Jan Tack, MD, PhD and
Ami D. Sperber, MD, MSPH

Jan Tack, University Hospital Gasthuisberg, Belgium, presented a concise, yet comprehensive overview of the Pathophysiology of Functional GI Disorders. Dr. Tack used functional dyspepsia as a paradigm for a schema that integrates both central and peripheral mechanisms. Patients with functional GI disorders, upon eating often exhibit abnormal GI motility (both impaired accommodation and gastric emptying abnormalities) which, in turn, activates mechanoreceptors. Likewise, changes in luminal contents lead to chemoreceptors activation, which in functional dyspepsia patients may be exaggerated due to increased epithelial permeability from low grade inflammation.

Combined, activation of mechano- and chemoreceptors triggers afferent nerves to send signals to the central nervous system. Once received, the central nervous system often fails to appropriately inhibit pain signals. Consequently, individuals with functional GI disorders perceive increased pain. Furthermore, those with somatization tend to report more symptoms, and those with certain psychological traits, notably anxiety, often exhibit exaggerated illness behaviors. In sum, functional GI disorder pathophysiology is “a complex process with abnormalities at every possible level.”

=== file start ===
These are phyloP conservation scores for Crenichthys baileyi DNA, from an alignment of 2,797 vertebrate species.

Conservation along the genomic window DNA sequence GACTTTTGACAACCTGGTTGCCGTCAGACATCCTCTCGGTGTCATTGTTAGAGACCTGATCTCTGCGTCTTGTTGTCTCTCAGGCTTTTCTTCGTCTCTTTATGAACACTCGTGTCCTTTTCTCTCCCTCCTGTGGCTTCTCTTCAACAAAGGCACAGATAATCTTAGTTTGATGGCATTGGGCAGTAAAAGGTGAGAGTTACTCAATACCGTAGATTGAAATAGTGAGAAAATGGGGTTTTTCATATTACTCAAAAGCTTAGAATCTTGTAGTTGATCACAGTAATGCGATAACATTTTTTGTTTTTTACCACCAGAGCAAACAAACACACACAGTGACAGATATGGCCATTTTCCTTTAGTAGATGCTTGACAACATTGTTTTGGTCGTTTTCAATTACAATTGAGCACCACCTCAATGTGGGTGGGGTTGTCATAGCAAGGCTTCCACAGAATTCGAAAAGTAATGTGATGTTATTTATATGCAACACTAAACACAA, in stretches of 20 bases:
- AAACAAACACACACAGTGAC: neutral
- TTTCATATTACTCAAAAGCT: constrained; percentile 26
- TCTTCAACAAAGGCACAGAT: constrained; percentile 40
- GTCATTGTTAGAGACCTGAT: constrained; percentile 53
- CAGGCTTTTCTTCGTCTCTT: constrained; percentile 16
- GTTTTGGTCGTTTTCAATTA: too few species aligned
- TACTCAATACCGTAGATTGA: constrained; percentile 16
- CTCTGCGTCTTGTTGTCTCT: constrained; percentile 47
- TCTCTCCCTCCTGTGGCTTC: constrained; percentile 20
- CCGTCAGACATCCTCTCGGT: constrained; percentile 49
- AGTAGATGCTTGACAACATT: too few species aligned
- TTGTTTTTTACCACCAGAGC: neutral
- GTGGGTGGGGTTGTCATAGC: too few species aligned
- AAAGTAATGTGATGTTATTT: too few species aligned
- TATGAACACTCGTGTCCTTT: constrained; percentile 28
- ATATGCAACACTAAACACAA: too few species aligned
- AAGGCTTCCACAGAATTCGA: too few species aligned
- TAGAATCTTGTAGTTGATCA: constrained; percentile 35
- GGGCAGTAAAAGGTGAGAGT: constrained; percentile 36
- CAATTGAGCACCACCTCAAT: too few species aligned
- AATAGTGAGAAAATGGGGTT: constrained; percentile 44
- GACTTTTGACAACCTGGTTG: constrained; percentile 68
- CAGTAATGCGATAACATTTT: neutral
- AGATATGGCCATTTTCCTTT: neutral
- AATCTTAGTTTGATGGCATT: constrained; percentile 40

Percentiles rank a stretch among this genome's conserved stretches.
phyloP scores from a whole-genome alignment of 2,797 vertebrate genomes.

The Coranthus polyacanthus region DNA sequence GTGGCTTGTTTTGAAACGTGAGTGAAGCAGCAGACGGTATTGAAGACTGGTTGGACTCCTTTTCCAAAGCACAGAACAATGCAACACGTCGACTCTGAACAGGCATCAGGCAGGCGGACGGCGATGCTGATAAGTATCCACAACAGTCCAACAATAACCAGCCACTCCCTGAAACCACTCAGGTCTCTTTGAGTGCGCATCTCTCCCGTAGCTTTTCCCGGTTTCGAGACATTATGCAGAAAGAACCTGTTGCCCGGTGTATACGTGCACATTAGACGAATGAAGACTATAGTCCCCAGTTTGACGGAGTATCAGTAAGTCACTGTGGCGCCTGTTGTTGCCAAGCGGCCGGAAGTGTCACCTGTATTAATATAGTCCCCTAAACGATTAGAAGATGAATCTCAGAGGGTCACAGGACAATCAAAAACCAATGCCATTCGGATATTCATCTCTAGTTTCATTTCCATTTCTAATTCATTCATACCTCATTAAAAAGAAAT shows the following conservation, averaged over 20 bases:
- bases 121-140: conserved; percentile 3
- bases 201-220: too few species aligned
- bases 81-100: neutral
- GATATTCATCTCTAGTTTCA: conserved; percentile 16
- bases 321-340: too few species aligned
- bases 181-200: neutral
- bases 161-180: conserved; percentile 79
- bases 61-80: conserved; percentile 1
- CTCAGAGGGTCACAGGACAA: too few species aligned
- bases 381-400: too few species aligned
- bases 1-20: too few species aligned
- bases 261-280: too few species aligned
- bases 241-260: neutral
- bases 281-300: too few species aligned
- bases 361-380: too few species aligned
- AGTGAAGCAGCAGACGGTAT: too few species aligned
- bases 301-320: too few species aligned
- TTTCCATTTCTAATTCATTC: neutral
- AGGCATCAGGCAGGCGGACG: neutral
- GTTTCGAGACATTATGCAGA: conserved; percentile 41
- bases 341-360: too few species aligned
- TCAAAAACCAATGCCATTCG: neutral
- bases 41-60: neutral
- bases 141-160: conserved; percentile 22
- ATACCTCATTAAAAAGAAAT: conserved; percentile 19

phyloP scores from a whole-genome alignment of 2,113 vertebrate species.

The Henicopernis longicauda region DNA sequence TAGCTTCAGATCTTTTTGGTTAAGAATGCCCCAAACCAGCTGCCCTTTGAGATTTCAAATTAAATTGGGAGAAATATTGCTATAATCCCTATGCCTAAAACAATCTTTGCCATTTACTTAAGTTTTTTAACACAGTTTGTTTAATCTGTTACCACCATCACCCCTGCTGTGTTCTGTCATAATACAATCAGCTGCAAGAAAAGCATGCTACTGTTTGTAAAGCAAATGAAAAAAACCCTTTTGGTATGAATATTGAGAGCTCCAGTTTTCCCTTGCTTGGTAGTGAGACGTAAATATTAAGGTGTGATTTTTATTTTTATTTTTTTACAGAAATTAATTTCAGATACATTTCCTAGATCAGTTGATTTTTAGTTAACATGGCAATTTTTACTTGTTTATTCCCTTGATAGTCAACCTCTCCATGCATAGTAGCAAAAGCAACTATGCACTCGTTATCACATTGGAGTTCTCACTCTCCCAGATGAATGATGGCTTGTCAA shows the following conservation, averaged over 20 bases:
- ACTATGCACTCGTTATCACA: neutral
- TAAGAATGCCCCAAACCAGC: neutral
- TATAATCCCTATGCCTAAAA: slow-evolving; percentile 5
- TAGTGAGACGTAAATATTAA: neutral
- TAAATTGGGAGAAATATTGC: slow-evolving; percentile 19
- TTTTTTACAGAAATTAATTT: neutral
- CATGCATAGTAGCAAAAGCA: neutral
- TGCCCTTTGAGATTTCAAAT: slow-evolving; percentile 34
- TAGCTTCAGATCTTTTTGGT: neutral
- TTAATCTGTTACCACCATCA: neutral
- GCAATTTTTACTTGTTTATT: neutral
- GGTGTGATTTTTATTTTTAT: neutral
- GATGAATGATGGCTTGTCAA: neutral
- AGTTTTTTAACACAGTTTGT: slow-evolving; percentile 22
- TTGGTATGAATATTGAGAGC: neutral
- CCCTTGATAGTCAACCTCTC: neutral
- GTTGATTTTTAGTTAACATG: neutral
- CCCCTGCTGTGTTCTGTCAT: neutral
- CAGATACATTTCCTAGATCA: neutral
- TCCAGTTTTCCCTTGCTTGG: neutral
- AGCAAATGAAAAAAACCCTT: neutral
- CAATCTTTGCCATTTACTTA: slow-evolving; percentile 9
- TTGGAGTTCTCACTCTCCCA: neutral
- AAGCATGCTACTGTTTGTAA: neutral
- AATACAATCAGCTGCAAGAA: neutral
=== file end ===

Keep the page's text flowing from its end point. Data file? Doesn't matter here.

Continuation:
Douglas Drossman, University of North Carolina at Chapel Hill, presented an Integrated Understanding of Functional GI Disorders. He started by discussing how modern Western society’s tendency to separate mind and body has negatively affected functional GI disorder research and patient care. This tendency can be traced back to Rene Descartes, who conveniently separated mind and body in order to allow for anatomical dissections (which at the time were prohibited by the church). Centuries later, the result is a biomedical model which fails to appreciate the distinctions and relationships between “disease” (defined as externally verifiable evidence of a pathological state) and “illness” (defined as the patient’s perception of ill health). Consequently, “non-disease” based disorders, such as functional GI disorders, are considered by some as less important and sometimes illegitimate.